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Medicare for All Legislation Introduced to Address Poor U.S. Health Outcomes, Inequities

WASHINGTON, D.C. – Today U.S. Rep. Pramila Jayapal (D-Wash.), U.S. Rep. Debbie Dingell (D-Mich.) and U.S. Sen. Bernie Sanders (I-Vt.) introduced the Medicare for All Act of 2023, which would ensure universal health care without copays, deductibles or high out-of-pocket costs. In response, Robert Weissman, president of Public Citizen, released the following statement:

“The United States spends far more on health care than other rich countries, but has the worst health care outcomes. We rank last on access to care, administrative efficiency and equity. We have higher infant mortality and lower life expectancy than other rich countries. Tens of thousands of people die every year from lack of insurance. Medical debt contributes to hundreds of thousands of bankruptcies every year. Nearly one in three Americans ration their prescription drugs because of cost. This is a failing system.

“The failing U.S. health care system drives massive health disparities by income, race and geography. Richer people live years longer. Black people are almost twice as likely to be uninsured as their white counterparts; Latinos are almost three times as likely to be uninsured. Hospitals predominantly serving Black and Latino communities have vastly less capital for equipment purchases and offer fewer high-tech services. Black maternal mortality is three times higher than the rate for white people who give birth. We have a health care system that exacerbates rather than reduces racial and income inequity.

“Yet while all patients lose out from this abominable system, there are winners: health insurers, Big Pharma, hospital chains and private equity firms in the health care racket. These corporations are generating staggering profits – at our expense.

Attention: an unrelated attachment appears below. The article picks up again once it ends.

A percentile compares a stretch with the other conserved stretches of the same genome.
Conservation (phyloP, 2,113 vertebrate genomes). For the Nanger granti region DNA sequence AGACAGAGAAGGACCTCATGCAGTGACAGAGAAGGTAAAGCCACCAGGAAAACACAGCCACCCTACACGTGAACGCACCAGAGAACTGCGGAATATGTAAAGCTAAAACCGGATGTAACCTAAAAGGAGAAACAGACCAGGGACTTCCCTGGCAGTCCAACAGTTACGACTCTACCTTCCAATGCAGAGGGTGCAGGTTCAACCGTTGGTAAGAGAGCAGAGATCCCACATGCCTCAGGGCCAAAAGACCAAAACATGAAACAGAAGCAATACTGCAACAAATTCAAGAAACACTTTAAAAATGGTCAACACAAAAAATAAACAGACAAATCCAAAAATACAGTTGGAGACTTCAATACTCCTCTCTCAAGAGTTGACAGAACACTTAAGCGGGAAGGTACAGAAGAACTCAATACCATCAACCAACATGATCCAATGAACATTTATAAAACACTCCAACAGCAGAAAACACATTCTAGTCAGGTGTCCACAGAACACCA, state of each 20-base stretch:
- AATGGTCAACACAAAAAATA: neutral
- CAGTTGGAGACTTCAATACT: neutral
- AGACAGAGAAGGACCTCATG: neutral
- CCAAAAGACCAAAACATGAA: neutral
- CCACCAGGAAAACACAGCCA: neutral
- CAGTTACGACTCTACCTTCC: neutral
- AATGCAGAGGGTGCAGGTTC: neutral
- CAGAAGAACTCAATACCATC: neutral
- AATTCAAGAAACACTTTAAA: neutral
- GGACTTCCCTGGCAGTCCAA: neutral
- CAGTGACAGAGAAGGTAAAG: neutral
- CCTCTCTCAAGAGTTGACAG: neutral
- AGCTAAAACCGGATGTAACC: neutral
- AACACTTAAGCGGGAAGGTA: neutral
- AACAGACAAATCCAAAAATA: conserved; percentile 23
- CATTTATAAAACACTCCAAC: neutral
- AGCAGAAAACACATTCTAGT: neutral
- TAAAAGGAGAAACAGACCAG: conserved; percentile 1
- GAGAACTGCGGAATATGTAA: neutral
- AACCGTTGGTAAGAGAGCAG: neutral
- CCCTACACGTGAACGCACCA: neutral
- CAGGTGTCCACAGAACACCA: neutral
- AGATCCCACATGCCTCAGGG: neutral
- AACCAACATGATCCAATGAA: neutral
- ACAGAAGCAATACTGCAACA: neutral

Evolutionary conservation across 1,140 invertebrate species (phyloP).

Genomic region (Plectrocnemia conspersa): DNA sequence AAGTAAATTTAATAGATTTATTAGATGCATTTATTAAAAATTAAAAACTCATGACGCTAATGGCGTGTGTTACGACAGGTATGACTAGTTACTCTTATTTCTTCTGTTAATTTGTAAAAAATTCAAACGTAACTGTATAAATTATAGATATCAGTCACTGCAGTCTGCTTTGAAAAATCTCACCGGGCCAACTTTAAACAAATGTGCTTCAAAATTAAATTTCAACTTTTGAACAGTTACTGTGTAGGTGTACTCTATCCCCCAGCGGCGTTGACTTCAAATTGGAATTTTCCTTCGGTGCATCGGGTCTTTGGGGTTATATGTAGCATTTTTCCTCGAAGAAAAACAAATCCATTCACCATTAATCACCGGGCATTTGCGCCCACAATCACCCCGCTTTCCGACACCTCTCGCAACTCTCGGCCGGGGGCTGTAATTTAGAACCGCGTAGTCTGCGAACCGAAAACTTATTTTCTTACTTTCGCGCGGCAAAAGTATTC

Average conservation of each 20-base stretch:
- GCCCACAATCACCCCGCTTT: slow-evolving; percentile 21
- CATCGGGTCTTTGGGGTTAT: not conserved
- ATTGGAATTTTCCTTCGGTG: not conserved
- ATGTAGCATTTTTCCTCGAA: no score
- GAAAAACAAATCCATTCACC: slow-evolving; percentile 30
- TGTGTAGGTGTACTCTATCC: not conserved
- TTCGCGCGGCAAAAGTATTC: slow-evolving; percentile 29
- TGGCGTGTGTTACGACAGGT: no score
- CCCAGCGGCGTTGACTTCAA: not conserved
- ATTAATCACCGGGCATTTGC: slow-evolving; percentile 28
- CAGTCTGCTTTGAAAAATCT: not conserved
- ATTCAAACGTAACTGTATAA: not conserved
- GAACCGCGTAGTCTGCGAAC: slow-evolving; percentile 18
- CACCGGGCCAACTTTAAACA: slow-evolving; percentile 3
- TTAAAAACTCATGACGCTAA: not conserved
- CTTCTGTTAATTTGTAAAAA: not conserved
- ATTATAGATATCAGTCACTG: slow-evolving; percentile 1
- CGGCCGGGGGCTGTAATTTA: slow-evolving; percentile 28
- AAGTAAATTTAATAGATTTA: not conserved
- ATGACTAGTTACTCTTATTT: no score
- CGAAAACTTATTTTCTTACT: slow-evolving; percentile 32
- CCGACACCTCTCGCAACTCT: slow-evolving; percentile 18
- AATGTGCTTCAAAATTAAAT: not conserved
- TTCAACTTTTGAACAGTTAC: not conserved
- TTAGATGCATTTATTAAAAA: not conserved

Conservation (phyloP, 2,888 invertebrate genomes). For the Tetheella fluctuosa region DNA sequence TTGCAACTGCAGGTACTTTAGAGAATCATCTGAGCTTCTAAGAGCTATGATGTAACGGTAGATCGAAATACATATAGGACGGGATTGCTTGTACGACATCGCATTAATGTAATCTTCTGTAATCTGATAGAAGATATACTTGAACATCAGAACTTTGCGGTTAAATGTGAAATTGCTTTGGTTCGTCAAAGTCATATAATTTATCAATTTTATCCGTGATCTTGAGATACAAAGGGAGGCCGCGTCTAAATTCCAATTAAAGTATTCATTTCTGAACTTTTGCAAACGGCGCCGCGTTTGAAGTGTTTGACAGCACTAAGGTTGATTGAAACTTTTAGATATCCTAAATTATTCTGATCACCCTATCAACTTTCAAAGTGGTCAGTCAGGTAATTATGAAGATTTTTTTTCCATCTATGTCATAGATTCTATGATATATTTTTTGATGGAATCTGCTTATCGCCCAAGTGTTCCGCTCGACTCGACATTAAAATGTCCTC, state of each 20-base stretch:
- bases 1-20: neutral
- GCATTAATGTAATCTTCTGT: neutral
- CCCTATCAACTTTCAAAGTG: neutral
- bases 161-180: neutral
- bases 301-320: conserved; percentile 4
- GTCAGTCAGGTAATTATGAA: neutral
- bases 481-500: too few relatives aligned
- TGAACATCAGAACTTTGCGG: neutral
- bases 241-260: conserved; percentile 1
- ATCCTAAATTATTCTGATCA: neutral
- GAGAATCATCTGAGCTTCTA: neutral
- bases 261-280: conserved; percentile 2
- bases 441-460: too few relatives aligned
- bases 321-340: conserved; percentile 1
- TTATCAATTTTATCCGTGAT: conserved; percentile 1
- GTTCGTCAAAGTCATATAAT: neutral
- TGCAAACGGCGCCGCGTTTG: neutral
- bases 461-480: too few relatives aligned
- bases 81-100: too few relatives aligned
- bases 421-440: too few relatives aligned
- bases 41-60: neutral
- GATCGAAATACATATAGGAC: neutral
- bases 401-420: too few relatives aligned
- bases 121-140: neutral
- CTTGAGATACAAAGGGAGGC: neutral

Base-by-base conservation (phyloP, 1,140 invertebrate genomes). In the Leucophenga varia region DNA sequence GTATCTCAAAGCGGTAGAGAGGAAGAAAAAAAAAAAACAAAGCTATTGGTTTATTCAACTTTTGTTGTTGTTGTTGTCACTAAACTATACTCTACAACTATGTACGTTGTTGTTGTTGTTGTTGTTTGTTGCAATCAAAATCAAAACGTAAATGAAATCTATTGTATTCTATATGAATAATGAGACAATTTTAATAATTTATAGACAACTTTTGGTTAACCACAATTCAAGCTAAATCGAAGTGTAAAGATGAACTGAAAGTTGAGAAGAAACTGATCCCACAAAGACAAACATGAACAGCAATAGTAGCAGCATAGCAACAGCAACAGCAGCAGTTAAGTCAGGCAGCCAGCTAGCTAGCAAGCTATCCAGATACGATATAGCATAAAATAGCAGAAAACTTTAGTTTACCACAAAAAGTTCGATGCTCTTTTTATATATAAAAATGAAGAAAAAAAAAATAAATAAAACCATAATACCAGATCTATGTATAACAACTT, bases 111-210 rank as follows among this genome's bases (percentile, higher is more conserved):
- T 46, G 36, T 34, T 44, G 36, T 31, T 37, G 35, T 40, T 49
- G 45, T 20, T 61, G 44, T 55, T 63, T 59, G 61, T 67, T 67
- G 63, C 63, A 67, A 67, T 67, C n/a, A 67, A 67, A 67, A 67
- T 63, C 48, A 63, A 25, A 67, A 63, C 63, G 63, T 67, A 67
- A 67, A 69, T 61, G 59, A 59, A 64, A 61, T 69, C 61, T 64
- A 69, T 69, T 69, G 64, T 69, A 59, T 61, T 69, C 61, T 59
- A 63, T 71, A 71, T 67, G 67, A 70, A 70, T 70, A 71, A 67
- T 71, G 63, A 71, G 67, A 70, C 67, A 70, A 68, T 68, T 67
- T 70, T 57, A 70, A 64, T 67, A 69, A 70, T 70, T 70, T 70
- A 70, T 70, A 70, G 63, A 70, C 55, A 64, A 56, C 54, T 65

“It’s time for Americans to stop being treated like suckers. It’s time to make health care a right. It’s time for Medicare for All.

“A system of expanded and improved Medicare for All would reduce our spending on health care while providing universal access, better outcomes and more equity.

“With Medicare for All, health care decisions would be made by patients and doctors — not for-profit insurance companies thinking about their bottom lines. There would never be another medical bankruptcy. Having decent coverage would not depend on where a person works or whether they are employed or married. Patients could take their prescriptions on schedule, without worrying about price.

“A growing grassroots movement is demanding universal health care, evidenced in more than 100 resolutions from cities and towns across the country calling for Medicare for All – and growing support in Congress, led by our champions Sen. Bernie Sanders and Reps. Pramila Jayapal and Debbie Dingell. This is a movement that is well aware of the political power of the corporations defending the failed current system. But it is also a movement that understands that, when we build enough power, We the People prevail over narrow corporate interests. It’s a movement on the right side of history, and it’s a movement that is going to prevail.”